For the first time in 25 years the federal government has completed a comprehensive revision of the way it regulates nursing homes, where 1 million older adults and younger people with disabilities reside.
The Centers for Medicare and Medicaid Services, a federal agency within the Health and Human Services Department, recently released a new rule for nursing homes, banning contracts that require arbitration. The rule applies to nursing homes and assisted living facilities that receive federal funding.
Many nursing homes have required new residents to sign mandatory arbitration agreements, giving up their right to sue for wrongdoing.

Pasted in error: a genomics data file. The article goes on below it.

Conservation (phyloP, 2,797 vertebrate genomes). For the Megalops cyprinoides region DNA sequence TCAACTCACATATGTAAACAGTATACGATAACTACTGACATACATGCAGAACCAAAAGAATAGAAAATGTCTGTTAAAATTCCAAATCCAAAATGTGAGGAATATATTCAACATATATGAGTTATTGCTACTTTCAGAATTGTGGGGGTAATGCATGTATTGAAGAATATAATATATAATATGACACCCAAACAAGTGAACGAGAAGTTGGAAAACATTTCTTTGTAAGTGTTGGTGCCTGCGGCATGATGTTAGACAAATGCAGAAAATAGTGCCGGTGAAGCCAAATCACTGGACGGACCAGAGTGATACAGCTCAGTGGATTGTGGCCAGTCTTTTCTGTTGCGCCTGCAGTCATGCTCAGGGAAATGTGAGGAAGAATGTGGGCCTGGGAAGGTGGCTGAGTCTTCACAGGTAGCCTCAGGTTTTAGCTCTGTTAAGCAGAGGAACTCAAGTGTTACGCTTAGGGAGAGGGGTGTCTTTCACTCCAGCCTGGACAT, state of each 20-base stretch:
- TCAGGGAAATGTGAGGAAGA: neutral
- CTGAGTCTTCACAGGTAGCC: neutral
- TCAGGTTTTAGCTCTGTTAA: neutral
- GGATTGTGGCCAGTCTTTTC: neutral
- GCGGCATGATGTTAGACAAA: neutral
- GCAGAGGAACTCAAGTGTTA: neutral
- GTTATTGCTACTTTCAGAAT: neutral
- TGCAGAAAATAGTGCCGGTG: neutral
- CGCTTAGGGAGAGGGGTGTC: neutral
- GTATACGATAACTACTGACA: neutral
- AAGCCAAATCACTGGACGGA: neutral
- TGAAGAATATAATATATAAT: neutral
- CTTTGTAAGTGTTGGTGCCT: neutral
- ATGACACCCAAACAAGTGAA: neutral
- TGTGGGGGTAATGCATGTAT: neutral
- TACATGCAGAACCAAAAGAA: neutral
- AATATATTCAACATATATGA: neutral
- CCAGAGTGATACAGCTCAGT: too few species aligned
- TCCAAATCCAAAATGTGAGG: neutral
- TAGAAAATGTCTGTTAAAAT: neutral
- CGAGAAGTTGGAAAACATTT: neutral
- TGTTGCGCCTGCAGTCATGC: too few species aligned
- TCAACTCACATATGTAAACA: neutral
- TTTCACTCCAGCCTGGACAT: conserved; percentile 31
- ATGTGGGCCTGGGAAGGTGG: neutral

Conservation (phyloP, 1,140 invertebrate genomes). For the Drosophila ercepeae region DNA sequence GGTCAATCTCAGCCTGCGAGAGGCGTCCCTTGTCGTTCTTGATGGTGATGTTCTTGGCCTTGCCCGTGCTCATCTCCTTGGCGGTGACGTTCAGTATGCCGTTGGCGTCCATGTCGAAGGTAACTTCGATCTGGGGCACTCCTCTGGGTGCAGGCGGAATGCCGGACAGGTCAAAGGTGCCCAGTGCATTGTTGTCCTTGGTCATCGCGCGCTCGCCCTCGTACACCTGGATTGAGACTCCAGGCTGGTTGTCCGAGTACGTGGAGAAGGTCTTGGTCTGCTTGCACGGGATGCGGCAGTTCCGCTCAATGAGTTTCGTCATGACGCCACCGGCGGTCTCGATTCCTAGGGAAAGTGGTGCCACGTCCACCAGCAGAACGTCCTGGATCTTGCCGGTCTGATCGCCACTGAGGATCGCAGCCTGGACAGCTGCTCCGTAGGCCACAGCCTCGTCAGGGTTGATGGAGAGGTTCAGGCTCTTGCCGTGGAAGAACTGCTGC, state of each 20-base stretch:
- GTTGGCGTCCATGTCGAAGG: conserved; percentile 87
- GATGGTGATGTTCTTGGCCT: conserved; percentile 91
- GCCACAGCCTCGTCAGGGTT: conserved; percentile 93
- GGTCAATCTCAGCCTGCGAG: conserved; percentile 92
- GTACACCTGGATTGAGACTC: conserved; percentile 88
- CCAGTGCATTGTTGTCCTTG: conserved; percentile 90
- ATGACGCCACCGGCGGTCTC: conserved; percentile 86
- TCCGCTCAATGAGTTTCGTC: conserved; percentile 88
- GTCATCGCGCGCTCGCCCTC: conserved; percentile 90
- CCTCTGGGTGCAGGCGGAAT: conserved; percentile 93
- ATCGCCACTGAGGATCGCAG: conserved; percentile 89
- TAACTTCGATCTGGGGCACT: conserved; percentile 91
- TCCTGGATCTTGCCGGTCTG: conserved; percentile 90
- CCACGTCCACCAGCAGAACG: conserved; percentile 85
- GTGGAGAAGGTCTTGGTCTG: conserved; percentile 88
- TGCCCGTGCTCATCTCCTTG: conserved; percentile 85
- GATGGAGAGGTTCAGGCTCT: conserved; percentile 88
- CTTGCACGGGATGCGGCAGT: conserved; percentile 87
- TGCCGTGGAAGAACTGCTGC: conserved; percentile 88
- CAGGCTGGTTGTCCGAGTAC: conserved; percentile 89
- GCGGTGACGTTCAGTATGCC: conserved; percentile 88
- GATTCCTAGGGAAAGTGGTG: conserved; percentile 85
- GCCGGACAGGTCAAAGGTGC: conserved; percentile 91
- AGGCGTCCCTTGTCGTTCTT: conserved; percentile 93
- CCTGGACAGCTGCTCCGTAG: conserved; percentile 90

Though mandatory arbitration can reduce costs, it also hinders the ability of patients and families to be compensated in cases of elder abuse, patient neglect, sexual harrassment, and even wrongful death. Arbitration also enables the facility to hide these cases from the public.
The rule will affect 15,000 nursing homes, which house 1.5 million residents.
Unless challenged in court, the new rule goes into effect on November 28. It will only apply to residents admitted in the future. Nursing homes will still be able to offer arbitration as a voluntary option to solve disputes.
Long term care insurance gives families the ability to choose an excellent nursing home or to provide home care.